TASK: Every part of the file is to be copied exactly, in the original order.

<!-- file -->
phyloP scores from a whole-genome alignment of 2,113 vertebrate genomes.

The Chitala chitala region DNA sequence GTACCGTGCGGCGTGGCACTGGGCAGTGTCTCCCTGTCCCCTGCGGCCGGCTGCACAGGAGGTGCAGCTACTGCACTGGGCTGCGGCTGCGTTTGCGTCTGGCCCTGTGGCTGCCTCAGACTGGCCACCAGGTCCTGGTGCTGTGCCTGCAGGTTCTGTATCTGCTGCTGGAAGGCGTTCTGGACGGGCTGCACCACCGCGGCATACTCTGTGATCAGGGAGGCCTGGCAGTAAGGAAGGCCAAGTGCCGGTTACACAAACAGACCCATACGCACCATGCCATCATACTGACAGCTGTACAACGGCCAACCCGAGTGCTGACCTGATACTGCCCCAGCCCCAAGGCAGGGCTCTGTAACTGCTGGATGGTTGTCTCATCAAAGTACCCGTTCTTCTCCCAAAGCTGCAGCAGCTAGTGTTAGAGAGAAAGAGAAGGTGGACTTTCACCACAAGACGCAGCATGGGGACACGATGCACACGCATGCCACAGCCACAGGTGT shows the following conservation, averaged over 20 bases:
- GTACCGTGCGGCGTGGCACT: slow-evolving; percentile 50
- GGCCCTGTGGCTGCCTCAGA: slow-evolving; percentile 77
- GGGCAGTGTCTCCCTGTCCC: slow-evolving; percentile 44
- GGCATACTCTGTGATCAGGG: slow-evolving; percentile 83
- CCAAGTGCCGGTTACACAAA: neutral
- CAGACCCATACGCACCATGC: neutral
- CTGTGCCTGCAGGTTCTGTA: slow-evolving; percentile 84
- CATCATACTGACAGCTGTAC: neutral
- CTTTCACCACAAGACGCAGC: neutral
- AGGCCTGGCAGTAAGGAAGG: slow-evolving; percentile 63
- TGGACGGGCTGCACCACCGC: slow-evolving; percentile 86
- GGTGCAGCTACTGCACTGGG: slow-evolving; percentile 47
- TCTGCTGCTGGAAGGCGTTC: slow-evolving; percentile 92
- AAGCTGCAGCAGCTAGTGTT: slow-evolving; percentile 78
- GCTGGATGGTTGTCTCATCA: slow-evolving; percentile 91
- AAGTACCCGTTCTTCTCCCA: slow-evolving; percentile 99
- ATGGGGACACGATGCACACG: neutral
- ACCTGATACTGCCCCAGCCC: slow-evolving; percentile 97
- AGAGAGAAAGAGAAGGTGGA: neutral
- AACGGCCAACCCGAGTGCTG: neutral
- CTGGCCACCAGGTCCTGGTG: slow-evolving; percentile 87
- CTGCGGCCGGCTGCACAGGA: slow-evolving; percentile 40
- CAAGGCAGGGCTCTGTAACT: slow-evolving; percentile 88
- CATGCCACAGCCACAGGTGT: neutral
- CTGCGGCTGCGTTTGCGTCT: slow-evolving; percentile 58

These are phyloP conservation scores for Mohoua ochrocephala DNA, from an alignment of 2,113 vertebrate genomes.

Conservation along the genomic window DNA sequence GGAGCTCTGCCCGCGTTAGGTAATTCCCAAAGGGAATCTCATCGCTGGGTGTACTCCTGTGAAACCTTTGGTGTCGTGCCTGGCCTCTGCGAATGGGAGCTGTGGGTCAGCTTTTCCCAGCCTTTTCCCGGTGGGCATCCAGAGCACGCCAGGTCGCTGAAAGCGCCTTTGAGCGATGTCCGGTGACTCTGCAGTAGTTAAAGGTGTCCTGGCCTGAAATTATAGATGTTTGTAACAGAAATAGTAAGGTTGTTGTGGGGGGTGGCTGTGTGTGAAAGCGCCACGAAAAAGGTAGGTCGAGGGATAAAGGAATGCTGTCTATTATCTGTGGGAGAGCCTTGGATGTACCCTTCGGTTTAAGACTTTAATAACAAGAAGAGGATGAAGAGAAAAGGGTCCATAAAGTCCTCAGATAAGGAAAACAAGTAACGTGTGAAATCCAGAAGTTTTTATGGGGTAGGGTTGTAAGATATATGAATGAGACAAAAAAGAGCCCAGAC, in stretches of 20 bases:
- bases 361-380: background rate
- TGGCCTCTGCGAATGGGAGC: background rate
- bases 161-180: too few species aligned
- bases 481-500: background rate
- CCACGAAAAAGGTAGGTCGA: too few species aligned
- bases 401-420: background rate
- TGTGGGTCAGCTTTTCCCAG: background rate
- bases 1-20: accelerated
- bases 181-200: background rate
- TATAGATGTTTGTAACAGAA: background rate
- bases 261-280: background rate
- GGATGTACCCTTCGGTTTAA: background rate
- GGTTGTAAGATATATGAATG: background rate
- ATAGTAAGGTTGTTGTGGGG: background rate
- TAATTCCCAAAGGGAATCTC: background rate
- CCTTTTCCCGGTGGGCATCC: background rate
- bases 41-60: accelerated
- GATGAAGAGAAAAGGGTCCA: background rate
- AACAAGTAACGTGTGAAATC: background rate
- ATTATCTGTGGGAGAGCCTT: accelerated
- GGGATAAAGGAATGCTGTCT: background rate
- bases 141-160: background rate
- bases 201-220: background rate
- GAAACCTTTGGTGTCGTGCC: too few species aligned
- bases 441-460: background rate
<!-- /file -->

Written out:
phyloP scores from a whole-genome alignment of 2,113 vertebrate genomes.

The Chitala chitala region DNA sequence GTACCGTGCGGCGTGGCACTGGGCAGTGTCTCCCTGTCCCCTGCGGCCGGCTGCACAGGAGGTGCAGCTACTGCACTGGGCTGCGGCTGCGTTTGCGTCTGGCCCTGTGGCTGCCTCAGACTGGCCACCAGGTCCTGGTGCTGTGCCTGCAGGTTCTGTATCTGCTGCTGGAAGGCGTTCTGGACGGGCTGCACCACCGCGGCATACTCTGTGATCAGGGAGGCCTGGCAGTAAGGAAGGCCAAGTGCCGGTTACACAAACAGACCCATACGCACCATGCCATCATACTGACAGCTGTACAACGGCCAACCCGAGTGCTGACCTGATACTGCCCCAGCCCCAAGGCAGGGCTCTGTAACTGCTGGATGGTTGTCTCATCAAAGTACCCGTTCTTCTCCCAAAGCTGCAGCAGCTAGTGTTAGAGAGAAAGAGAAGGTGGACTTTCACCACAAGACGCAGCATGGGGACACGATGCACACGCATGCCACAGCCACAGGTGT shows the following conservation, averaged over 20 bases:
- GTACCGTGCGGCGTGGCACT: slow-evolving; percentile 50
- GGCCCTGTGGCTGCCTCAGA: slow-evolving; percentile 77
- GGGCAGTGTCTCCCTGTCCC: slow-evolving; percentile 44
- GGCATACTCTGTGATCAGGG: slow-evolving; percentile 83
- CCAAGTGCCGGTTACACAAA: neutral
- CAGACCCATACGCACCATGC: neutral
- CTGTGCCTGCAGGTTCTGTA: slow-evolving; percentile 84
- CATCATACTGACAGCTGTAC: neutral
- CTTTCACCACAAGACGCAGC: neutral
- AGGCCTGGCAGTAAGGAAGG: slow-evolving; percentile 63
- TGGACGGGCTGCACCACCGC: slow-evolving; percentile 86
- GGTGCAGCTACTGCACTGGG: slow-evolving; percentile 47
- TCTGCTGCTGGAAGGCGTTC: slow-evolving; percentile 92
- AAGCTGCAGCAGCTAGTGTT: slow-evolving; percentile 78
- GCTGGATGGTTGTCTCATCA: slow-evolving; percentile 91
- AAGTACCCGTTCTTCTCCCA: slow-evolving; percentile 99
- ATGGGGACACGATGCACACG: neutral
- ACCTGATACTGCCCCAGCCC: slow-evolving; percentile 97
- AGAGAGAAAGAGAAGGTGGA: neutral
- AACGGCCAACCCGAGTGCTG: neutral
- CTGGCCACCAGGTCCTGGTG: slow-evolving; percentile 87
- CTGCGGCCGGCTGCACAGGA: slow-evolving; percentile 40
- CAAGGCAGGGCTCTGTAACT: slow-evolving; percentile 88
- CATGCCACAGCCACAGGTGT: neutral
- CTGCGGCTGCGTTTGCGTCT: slow-evolving; percentile 58

These are phyloP conservation scores for Mohoua ochrocephala DNA, from an alignment of 2,113 vertebrate genomes.

Conservation along the genomic window DNA sequence GGAGCTCTGCCCGCGTTAGGTAATTCCCAAAGGGAATCTCATCGCTGGGTGTACTCCTGTGAAACCTTTGGTGTCGTGCCTGGCCTCTGCGAATGGGAGCTGTGGGTCAGCTTTTCCCAGCCTTTTCCCGGTGGGCATCCAGAGCACGCCAGGTCGCTGAAAGCGCCTTTGAGCGATGTCCGGTGACTCTGCAGTAGTTAAAGGTGTCCTGGCCTGAAATTATAGATGTTTGTAACAGAAATAGTAAGGTTGTTGTGGGGGGTGGCTGTGTGTGAAAGCGCCACGAAAAAGGTAGGTCGAGGGATAAAGGAATGCTGTCTATTATCTGTGGGAGAGCCTTGGATGTACCCTTCGGTTTAAGACTTTAATAACAAGAAGAGGATGAAGAGAAAAGGGTCCATAAAGTCCTCAGATAAGGAAAACAAGTAACGTGTGAAATCCAGAAGTTTTTATGGGGTAGGGTTGTAAGATATATGAATGAGACAAAAAAGAGCCCAGAC, in stretches of 20 bases:
- bases 361-380: background rate
- TGGCCTCTGCGAATGGGAGC: background rate
- bases 161-180: too few species aligned
- bases 481-500: background rate
- CCACGAAAAAGGTAGGTCGA: too few species aligned
- bases 401-420: background rate
- TGTGGGTCAGCTTTTCCCAG: background rate
- bases 1-20: accelerated
- bases 181-200: background rate
- TATAGATGTTTGTAACAGAA: background rate
- bases 261-280: background rate
- GGATGTACCCTTCGGTTTAA: background rate
- GGTTGTAAGATATATGAATG: background rate
- ATAGTAAGGTTGTTGTGGGG: background rate
- TAATTCCCAAAGGGAATCTC: background rate
- CCTTTTCCCGGTGGGCATCC: background rate
- bases 41-60: accelerated
- GATGAAGAGAAAAGGGTCCA: background rate
- AACAAGTAACGTGTGAAATC: background rate
- ATTATCTGTGGGAGAGCCTT: accelerated
- GGGATAAAGGAATGCTGTCT: background rate
- bases 141-160: background rate
- bases 201-220: background rate
- GAAACCTTTGGTGTCGTGCC: too few species aligned
- bases 441-460: background rate